# What does Determinant of Covariance Matrix give?

I am representing my 3d data in convariance matrix. I just want to know what the determinant of Convariance Matrix gives. If the determinant is positive, zero, negative, high positive, high negative. What does it mean or represent?

Thanks

EDIT:

Covariance is being used to represent variance for 3d coordiantes that I have. If my covariance matrix A determinant is +100, and the other other covariance matrix B determinant is +5. Which of these values show if the variance is more or not. Which value tells that datapoints are more dispersed. Which value shows that readings are further away from mean.

## 2 Answers

I would like to point out that there is a connection between the determinant of the covariance matrix of (Gaussian distributed) data points and the differential entropy of the distribution.

To put it in other words: Let's say you have a (large) set of points from which you assume it is Gaussian distributed. If you compute the determinant of the sample covariance matrix then you measure (indirectly) the differential entropy of the distribution up to constant factors and a logarithm. See, e.g, Multivariate normal distribution.

The differential entropy of a Gaussian density is defined as:

$$H[p] = \frac{k}{2}(1 + \ln(2\pi)) + \frac{1}{2} \ln \vert \Sigma \vert\;,$$

where $k$ is the dimensionality of your space, i.e., in your case $k=3$.

I think $\Sigma$ is positive semi-definite, which means $\vert \Sigma \vert \geq 0$. At least I have nerver seen $\vert \Sigma \vert < 0$.

The larger $\vert \Sigma \vert$, the more are your data points dispersed. If $\vert \Sigma \vert = 0$, it means that your data ponts do not 'occupy the whole space', meaning that they lie, e.g., on a line or a plane within $\mathbb{R}^3$. Somewhere I have read, that $\vert \Sigma \vert$ is also called generalized variance. Alexander Vigodner is right, it captures the volume of your data cloud.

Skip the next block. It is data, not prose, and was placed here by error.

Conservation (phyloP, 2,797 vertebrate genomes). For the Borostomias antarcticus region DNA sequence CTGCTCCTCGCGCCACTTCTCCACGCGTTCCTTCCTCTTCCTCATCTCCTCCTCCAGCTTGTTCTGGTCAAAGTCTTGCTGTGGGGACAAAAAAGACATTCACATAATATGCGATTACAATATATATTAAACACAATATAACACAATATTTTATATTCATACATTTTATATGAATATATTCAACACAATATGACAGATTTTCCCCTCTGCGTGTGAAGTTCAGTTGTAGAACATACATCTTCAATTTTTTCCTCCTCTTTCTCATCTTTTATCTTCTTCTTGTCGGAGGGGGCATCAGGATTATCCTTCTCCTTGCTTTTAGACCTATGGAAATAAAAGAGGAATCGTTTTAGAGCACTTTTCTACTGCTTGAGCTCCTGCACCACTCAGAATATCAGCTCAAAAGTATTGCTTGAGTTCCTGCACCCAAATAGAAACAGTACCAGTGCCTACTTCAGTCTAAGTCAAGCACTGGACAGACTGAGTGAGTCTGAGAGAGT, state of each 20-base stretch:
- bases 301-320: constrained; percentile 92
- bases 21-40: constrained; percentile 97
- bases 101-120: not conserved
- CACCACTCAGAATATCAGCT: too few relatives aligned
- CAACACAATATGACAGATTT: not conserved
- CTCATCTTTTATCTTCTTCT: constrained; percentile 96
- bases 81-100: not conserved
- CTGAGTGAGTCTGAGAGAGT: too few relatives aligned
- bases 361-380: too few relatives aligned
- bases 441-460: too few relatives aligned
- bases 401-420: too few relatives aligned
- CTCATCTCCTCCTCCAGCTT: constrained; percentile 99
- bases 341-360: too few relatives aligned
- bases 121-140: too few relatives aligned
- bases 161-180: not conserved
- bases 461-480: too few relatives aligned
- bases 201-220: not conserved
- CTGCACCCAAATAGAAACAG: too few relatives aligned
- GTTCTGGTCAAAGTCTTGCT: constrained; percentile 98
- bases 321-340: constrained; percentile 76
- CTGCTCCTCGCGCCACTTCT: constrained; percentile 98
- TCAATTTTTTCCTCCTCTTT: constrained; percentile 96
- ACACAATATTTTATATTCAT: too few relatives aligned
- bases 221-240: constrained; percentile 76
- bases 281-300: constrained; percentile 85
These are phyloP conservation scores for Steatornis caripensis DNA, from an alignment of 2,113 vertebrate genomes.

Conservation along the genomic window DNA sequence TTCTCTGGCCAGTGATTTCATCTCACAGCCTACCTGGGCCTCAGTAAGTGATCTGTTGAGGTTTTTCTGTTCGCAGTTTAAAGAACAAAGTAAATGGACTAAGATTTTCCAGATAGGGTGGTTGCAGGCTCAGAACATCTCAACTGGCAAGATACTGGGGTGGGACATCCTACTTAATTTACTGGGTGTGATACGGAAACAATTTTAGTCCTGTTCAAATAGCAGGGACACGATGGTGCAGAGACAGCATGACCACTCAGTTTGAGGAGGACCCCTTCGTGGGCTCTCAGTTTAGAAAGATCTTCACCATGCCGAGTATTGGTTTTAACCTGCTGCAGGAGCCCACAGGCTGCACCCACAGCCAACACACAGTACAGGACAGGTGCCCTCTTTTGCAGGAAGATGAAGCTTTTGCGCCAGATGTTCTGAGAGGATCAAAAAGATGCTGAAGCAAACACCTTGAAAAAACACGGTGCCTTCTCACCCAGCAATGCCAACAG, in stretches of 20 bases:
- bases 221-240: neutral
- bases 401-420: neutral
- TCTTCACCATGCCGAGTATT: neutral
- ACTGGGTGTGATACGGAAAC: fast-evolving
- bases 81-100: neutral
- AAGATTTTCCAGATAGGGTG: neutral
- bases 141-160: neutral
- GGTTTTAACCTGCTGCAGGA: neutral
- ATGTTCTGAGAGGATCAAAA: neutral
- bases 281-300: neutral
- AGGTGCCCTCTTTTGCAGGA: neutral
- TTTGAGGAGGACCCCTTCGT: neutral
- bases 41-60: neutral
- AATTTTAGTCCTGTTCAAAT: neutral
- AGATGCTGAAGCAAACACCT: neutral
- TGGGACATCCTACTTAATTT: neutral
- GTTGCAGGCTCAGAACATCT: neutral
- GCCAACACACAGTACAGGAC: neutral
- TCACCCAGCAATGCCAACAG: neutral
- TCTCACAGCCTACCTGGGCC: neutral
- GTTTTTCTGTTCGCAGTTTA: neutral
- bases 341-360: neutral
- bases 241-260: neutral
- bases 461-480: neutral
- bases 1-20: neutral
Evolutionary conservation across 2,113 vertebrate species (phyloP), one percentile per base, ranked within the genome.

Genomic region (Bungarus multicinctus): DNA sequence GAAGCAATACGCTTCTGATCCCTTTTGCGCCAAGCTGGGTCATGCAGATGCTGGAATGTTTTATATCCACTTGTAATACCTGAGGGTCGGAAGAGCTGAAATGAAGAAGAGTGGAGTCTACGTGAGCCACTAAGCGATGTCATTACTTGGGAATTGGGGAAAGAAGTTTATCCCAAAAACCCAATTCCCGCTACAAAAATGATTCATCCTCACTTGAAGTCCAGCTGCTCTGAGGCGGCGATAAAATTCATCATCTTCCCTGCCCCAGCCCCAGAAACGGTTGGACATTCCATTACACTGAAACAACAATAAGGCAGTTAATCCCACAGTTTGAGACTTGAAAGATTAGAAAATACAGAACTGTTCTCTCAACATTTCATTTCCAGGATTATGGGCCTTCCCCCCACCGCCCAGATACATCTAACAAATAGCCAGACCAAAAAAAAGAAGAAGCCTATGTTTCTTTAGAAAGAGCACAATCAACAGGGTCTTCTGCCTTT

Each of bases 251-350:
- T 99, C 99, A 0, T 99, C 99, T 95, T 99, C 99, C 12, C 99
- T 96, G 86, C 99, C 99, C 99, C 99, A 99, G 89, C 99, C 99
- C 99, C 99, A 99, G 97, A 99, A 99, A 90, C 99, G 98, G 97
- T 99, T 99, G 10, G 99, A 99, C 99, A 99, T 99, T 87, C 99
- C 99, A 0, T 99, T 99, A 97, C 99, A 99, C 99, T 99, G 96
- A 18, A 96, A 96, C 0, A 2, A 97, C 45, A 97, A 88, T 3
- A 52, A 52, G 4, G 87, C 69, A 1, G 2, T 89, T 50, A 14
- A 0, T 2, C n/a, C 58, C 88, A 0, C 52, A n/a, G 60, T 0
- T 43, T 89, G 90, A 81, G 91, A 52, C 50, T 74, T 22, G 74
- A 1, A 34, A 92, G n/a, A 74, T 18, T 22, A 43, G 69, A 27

Since a sample covariance matrix is defined somewhat like: $$\Sigma = \frac{1}{N-1} \sum_{i=1}^N (\vec{x}_i - \vec{\mu})(\vec{x}_i - \vec{\mu})^T\;$$ it follows, that you do not capture any information about the mean. You can verify that easily by adding some large constant vectorial shift to your data; $\vert \Sigma \vert$ should not change.

I don't want to go to much into detail, but there is also a connection to PCA. Since the eigenvalues $\lambda_1, \lambda_2, \lambda_3$ of $\Sigma$ correspond to the variances along the principal component axis of your data points, $\vert \Sigma \vert$ captures their product, because by definition the determinant of a matrix is equal to the product of its eigenvalues.

Note that the largest eigenvalue corresponds to the maximal variance w.r.t. to your data (direction given by the corresponding eigenvector, see PCA).

• What does it mean when H[p] is negative? – scottlittle Jan 28 '18 at 3:01

It cannot be negative, since the covariance matrix is positively (not necessary strictly) defined. So all it's eigenvalues are not negative and the determinant is product of these eigenvalues. It defines (square root of this) in certain sense the volume of n (3 in your case) dimensional $\sigma$-cube. It is analog $\sigma$ for 1 dimensional case.
Notice that mulitvarite normal distribution is defined as $$f_{\mathbf x}(x_1,\ldots,x_k) = \frac{1}{\sqrt{(2\pi)^k|\boldsymbol\Sigma|}} \exp\left(-\frac{1}{2}({\mathbf x}-{\boldsymbol\mu})^T{\boldsymbol\Sigma}^{-1}({\mathbf x}-{\boldsymbol\mu}) \right),$$ Here $|\Sigma|$ is determinant of $\Sigma$.

• Sorry but your answer does not help me. Covariance is being used to represent variance for 3d coordiantes that I have. If my covariance matrix A determinant is +100, and the other other covariance matrix B determinant is +5. Which of these values show if the variance is more or not. Which value tells that datapoints are more dispersed. Which value shows that readings are further away from mean. – orange14 Aug 6 '14 at 21:21
• Determinant is not so good characteristic for this. Use eigenvalues. – Alexander Vigodner Aug 6 '14 at 21:28
• Assume you have in 3 dimensional space eigenvalues $\lambda_1=\lambda_2=\lambda_3=1$ and in the second case $\lambda_1=1$, $\lambda_2=100$, $\lambda_3=0.01$. In both cases the determinant will be 1 but these two systems are completely different. This is why the comparing of determinants is not a good idea unless you have additional properties of your matrix $A$ $B$ that can help. – Alexander Vigodner Aug 6 '14 at 22:12
• so with eigen values what can I deduce. Which of these eigen values show if the variance is more or not. Which eigen value tells that data points are more dispersed. Which eigen value shows that readings are further away from mean – orange14 Aug 6 '14 at 22:49
• As tmp explained eigenvalues define variances along eigenvectors or principal component. – Alexander Vigodner Aug 7 '14 at 0:19